How would you explain the difference between a provider’s cultural competence and their cultural humility?
There are many models of cultural competence. The brief definition I tend to use for cultural competence is the ability of providers and organizations to understand and respond effectively to the cultural needs of clients. In one model, Campinha-Bacote describes cultural competence as the ongoing, dynamic, and multidimensional process of developing, experiencing, and applying cultural awareness, knowledge, skills, encounters, and desire. While Campinha-Bacote’s model mentions cultural humility briefly, it is not fully incorporated into the model.
Tervalon and Murray-Garcia conceptualize cultural humility as “a commitment and active engagement in a lifelong process that individuals enter into on an ongoing basis with patients, communities, colleagues, and with themselves.” Cultural humility goes beyond cultural competence by recognizing that we can never be fully culturally competent in any culture but our own. (And our own culture really is best understood as our particular subculture reflecting the intersection of our racial/ethnic/cultural heritage, immigration status, socioeconomic status, sexual orientation, gender identity/expression, and so on.) Cultural competence is not enough when a society is grounded in one or more systems of privilege/oppression. Cultural humility requires that we learn to recognize and counter bias and oppression as a fundamental part of individually and collectively providing effective care to families in our increasingly diverse world. This means that the ranks of perinatal care providers must not remain disproportionately white and that white perinatal care providers must actively help change that oppressive status quo.
How can a provider start on the road to cultural humility?
Because the development of cultural humility is a lifelong process, it cannot be “attained.” It is better understood as a non-linear journey or a developmental process, rather than a destination. This means that one–or even many–readings, webinars, classes, or trainings will necessarily be insufficient to develop cultural humility. There will always be something more to learn and another step to take. A good place for white perinatal care providers, like me, to start is by looking within: learning about hidden cognitive processes within ourselves, understanding our own white racial identity development, exploring our unearned white privilege, and evaluating race-based power differences between ourselves and our clients and colleagues of color. Many cultural competence trainings ignore or only insufficiently touch on this kind of inward examination, focusing instead on facts and figures (cultural knowledge) related to communities of color that are viewed as “other” relative to the assumed norm of whiteness. But, there is nothing inherent in whiteness that justifies it being the reference against which communities of color are measured and described.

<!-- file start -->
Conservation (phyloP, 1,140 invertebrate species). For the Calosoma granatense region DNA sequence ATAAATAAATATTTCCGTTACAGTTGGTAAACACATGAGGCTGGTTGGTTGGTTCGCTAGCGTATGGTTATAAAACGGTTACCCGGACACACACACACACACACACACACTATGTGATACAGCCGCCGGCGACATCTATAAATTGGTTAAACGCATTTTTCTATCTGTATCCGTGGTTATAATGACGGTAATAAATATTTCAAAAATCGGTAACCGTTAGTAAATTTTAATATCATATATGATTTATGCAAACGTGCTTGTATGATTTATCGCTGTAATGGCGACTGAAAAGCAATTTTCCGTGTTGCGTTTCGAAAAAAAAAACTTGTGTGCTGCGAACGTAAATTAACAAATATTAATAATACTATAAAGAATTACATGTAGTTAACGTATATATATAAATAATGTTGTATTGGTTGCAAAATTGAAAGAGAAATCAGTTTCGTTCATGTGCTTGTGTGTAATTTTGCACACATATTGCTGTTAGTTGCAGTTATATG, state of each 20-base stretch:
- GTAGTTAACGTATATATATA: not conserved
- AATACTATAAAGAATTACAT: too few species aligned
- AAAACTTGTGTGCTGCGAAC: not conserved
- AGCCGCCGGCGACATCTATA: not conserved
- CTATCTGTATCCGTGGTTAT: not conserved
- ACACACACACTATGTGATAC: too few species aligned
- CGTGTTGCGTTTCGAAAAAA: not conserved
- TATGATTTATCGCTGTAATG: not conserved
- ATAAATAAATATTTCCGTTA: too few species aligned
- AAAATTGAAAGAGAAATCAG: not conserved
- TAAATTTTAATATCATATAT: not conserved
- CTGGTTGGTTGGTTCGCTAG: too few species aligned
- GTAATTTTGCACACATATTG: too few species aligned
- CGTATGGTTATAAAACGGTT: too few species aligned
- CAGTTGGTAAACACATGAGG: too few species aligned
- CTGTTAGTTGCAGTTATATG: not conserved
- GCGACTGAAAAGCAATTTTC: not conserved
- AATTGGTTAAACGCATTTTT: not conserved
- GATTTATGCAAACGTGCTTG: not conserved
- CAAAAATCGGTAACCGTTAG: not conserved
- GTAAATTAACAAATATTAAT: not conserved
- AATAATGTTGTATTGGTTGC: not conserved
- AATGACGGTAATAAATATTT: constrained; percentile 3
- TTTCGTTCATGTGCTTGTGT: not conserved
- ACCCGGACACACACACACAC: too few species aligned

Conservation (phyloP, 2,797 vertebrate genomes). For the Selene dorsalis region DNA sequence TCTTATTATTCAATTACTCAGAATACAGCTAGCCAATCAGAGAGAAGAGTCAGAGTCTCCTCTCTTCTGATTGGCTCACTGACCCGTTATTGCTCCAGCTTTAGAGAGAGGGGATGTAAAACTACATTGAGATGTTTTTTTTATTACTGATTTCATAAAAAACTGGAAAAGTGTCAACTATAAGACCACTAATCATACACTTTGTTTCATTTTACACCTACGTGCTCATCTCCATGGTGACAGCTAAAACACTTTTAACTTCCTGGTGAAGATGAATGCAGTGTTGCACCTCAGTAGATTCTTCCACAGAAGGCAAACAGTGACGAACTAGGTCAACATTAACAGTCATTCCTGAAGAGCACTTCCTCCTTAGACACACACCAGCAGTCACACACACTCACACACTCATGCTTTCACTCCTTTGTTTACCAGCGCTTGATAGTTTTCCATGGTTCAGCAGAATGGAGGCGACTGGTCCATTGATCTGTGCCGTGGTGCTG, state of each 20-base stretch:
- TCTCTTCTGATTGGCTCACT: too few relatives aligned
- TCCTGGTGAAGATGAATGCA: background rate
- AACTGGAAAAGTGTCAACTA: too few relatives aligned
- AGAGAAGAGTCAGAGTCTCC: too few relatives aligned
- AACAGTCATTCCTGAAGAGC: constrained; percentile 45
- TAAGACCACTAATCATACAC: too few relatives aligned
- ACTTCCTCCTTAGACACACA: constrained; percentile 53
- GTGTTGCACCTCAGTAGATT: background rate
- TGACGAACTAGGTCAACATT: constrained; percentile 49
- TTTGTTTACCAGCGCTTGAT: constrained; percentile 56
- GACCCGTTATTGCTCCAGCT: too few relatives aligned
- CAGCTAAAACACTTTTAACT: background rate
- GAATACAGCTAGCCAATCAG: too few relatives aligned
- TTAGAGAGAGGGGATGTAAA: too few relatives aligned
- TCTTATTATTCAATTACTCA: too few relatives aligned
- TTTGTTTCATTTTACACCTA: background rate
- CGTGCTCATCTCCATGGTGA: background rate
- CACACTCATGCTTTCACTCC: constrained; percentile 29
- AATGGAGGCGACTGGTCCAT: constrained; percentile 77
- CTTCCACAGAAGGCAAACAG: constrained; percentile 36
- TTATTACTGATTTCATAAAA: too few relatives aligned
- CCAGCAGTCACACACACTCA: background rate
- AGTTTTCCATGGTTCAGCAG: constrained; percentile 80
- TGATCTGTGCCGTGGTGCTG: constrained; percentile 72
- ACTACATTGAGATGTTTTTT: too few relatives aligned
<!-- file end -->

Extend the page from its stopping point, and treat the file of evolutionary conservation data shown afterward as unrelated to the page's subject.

How important is it for a family of color to see a therapist of color for their perinatal mood or anxiety disorder? 
It is critical that families of color have equitable access to therapists of color for their perinatal mood or anxiety disorder. Some families of color may still choose to see a white therapist for any number of reasons. But the current state of affairs is that families of color are often unable to find a therapist of color while white families can easily see any number of white therapists if they desire. Families of color deserve an equal opportunity to receive perinatal mental health care from therapists who are truly culturally competent because they have lived experience with a similar cultural, historical, and social context.
Cynthia Good Mojab, MS Clinical Psychology, is a Clinical Counselor, International Board Certified Lactation Consultant, author, and internationally recognized speaker. She is the Director of LifeCircle Counseling and Consulting, LLC where she specializes in providing perinatal mental health care, including breastfeeding-compatible treatment for perinatal mental health challenges. Cynthia is Certified in Acute Traumatic Stress Management and is a member of the American Academy of Experts in Traumatic Stress and the National Center for Crisis Management. Her areas of focus include perinatal loss, grief, depression, anxiety, and trauma; lactational psychology; cultural humility; and social justice. She has authored, contributed to, and provided editorial review of numerous publications.